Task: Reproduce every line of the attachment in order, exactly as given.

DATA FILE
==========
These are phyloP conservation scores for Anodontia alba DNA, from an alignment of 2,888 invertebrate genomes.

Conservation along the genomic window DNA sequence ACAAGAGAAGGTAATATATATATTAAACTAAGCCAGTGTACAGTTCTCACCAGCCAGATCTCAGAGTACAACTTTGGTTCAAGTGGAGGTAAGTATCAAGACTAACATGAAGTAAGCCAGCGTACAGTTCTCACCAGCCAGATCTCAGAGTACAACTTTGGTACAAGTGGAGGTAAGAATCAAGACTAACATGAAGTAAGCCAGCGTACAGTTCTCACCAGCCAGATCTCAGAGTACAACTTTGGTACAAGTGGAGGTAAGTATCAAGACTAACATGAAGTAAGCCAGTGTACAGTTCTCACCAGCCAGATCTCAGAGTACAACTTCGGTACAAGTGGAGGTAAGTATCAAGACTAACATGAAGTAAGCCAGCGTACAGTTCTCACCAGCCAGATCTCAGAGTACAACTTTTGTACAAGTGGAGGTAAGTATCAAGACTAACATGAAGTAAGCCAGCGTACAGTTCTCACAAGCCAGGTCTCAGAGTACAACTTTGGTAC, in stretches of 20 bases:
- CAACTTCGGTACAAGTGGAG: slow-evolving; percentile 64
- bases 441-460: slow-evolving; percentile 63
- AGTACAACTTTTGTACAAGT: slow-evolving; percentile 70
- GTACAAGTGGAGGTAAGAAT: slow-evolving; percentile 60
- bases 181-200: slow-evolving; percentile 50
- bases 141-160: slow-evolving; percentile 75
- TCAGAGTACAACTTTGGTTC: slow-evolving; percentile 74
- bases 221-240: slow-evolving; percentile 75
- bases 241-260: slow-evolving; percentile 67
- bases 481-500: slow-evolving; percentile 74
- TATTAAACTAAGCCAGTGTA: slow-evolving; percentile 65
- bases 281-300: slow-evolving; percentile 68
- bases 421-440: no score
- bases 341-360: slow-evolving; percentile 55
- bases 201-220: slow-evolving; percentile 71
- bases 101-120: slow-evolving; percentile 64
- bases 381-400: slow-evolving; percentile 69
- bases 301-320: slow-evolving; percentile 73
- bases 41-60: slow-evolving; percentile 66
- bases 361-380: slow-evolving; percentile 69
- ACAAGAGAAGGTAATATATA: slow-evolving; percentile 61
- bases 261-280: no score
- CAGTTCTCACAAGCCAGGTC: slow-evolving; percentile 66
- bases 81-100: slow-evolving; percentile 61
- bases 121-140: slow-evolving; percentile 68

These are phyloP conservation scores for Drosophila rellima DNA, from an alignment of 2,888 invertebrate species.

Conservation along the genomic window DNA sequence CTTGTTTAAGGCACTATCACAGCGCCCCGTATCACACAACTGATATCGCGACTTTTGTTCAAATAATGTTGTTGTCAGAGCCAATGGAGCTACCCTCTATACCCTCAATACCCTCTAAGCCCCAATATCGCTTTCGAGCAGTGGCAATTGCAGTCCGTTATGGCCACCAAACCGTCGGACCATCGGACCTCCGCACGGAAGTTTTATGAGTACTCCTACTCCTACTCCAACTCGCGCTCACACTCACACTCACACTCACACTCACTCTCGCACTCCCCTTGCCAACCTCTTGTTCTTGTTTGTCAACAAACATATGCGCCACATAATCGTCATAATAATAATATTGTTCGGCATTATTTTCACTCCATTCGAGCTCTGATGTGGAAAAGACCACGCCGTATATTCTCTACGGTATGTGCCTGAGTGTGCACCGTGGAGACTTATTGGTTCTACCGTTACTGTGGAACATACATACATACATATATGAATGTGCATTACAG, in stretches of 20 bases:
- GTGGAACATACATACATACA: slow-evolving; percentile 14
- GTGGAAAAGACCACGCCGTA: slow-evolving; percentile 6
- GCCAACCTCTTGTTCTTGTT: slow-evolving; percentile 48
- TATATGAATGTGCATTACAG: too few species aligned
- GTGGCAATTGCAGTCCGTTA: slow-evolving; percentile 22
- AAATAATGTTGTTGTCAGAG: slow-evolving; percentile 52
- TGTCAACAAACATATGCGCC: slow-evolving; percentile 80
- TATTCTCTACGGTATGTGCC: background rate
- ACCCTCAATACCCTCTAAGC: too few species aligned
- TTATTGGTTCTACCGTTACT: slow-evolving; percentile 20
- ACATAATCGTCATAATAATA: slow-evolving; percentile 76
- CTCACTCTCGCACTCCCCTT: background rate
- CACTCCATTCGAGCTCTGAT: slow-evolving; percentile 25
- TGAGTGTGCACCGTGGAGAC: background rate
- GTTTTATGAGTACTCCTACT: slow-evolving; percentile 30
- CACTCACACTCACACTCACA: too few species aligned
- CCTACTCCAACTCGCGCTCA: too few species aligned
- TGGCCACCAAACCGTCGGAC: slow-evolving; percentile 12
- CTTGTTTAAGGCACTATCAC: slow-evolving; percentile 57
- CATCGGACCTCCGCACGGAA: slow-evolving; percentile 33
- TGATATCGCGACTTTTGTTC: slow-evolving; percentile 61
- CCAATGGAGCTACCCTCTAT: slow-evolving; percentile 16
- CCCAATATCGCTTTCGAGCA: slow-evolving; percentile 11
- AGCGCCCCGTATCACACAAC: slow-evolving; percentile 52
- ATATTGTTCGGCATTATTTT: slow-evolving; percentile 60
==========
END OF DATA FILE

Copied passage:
These are phyloP conservation scores for Anodontia alba DNA, from an alignment of 2,888 invertebrate genomes.

Conservation along the genomic window DNA sequence ACAAGAGAAGGTAATATATATATTAAACTAAGCCAGTGTACAGTTCTCACCAGCCAGATCTCAGAGTACAACTTTGGTTCAAGTGGAGGTAAGTATCAAGACTAACATGAAGTAAGCCAGCGTACAGTTCTCACCAGCCAGATCTCAGAGTACAACTTTGGTACAAGTGGAGGTAAGAATCAAGACTAACATGAAGTAAGCCAGCGTACAGTTCTCACCAGCCAGATCTCAGAGTACAACTTTGGTACAAGTGGAGGTAAGTATCAAGACTAACATGAAGTAAGCCAGTGTACAGTTCTCACCAGCCAGATCTCAGAGTACAACTTCGGTACAAGTGGAGGTAAGTATCAAGACTAACATGAAGTAAGCCAGCGTACAGTTCTCACCAGCCAGATCTCAGAGTACAACTTTTGTACAAGTGGAGGTAAGTATCAAGACTAACATGAAGTAAGCCAGCGTACAGTTCTCACAAGCCAGGTCTCAGAGTACAACTTTGGTAC, in stretches of 20 bases:
- CAACTTCGGTACAAGTGGAG: slow-evolving; percentile 64
- bases 441-460: slow-evolving; percentile 63
- AGTACAACTTTTGTACAAGT: slow-evolving; percentile 70
- GTACAAGTGGAGGTAAGAAT: slow-evolving; percentile 60
- bases 181-200: slow-evolving; percentile 50
- bases 141-160: slow-evolving; percentile 75
- TCAGAGTACAACTTTGGTTC: slow-evolving; percentile 74
- bases 221-240: slow-evolving; percentile 75
- bases 241-260: slow-evolving; percentile 67
- bases 481-500: slow-evolving; percentile 74
- TATTAAACTAAGCCAGTGTA: slow-evolving; percentile 65
- bases 281-300: slow-evolving; percentile 68
- bases 421-440: no score
- bases 341-360: slow-evolving; percentile 55
- bases 201-220: slow-evolving; percentile 71
- bases 101-120: slow-evolving; percentile 64
- bases 381-400: slow-evolving; percentile 69
- bases 301-320: slow-evolving; percentile 73
- bases 41-60: slow-evolving; percentile 66
- bases 361-380: slow-evolving; percentile 69
- ACAAGAGAAGGTAATATATA: slow-evolving; percentile 61
- bases 261-280: no score
- CAGTTCTCACAAGCCAGGTC: slow-evolving; percentile 66
- bases 81-100: slow-evolving; percentile 61
- bases 121-140: slow-evolving; percentile 68

These are phyloP conservation scores for Drosophila rellima DNA, from an alignment of 2,888 invertebrate species.

Conservation along the genomic window DNA sequence CTTGTTTAAGGCACTATCACAGCGCCCCGTATCACACAACTGATATCGCGACTTTTGTTCAAATAATGTTGTTGTCAGAGCCAATGGAGCTACCCTCTATACCCTCAATACCCTCTAAGCCCCAATATCGCTTTCGAGCAGTGGCAATTGCAGTCCGTTATGGCCACCAAACCGTCGGACCATCGGACCTCCGCACGGAAGTTTTATGAGTACTCCTACTCCTACTCCAACTCGCGCTCACACTCACACTCACACTCACACTCACTCTCGCACTCCCCTTGCCAACCTCTTGTTCTTGTTTGTCAACAAACATATGCGCCACATAATCGTCATAATAATAATATTGTTCGGCATTATTTTCACTCCATTCGAGCTCTGATGTGGAAAAGACCACGCCGTATATTCTCTACGGTATGTGCCTGAGTGTGCACCGTGGAGACTTATTGGTTCTACCGTTACTGTGGAACATACATACATACATATATGAATGTGCATTACAG, in stretches of 20 bases:
- GTGGAACATACATACATACA: slow-evolving; percentile 14
- GTGGAAAAGACCACGCCGTA: slow-evolving; percentile 6
- GCCAACCTCTTGTTCTTGTT: slow-evolving; percentile 48
- TATATGAATGTGCATTACAG: too few species aligned
- GTGGCAATTGCAGTCCGTTA: slow-evolving; percentile 22
- AAATAATGTTGTTGTCAGAG: slow-evolving; percentile 52
- TGTCAACAAACATATGCGCC: slow-evolving; percentile 80
- TATTCTCTACGGTATGTGCC: background rate
- ACCCTCAATACCCTCTAAGC: too few species aligned
- TTATTGGTTCTACCGTTACT: slow-evolving; percentile 20
- ACATAATCGTCATAATAATA: slow-evolving; percentile 76
- CTCACTCTCGCACTCCCCTT: background rate
- CACTCCATTCGAGCTCTGAT: slow-evolving; percentile 25
- TGAGTGTGCACCGTGGAGAC: background rate
- GTTTTATGAGTACTCCTACT: slow-evolving; percentile 30
- CACTCACACTCACACTCACA: too few species aligned
- CCTACTCCAACTCGCGCTCA: too few species aligned
- TGGCCACCAAACCGTCGGAC: slow-evolving; percentile 12
- CTTGTTTAAGGCACTATCAC: slow-evolving; percentile 57
- CATCGGACCTCCGCACGGAA: slow-evolving; percentile 33
- TGATATCGCGACTTTTGTTC: slow-evolving; percentile 61
- CCAATGGAGCTACCCTCTAT: slow-evolving; percentile 16
- CCCAATATCGCTTTCGAGCA: slow-evolving; percentile 11
- AGCGCCCCGTATCACACAAC: slow-evolving; percentile 52
- ATATTGTTCGGCATTATTTT: slow-evolving; percentile 60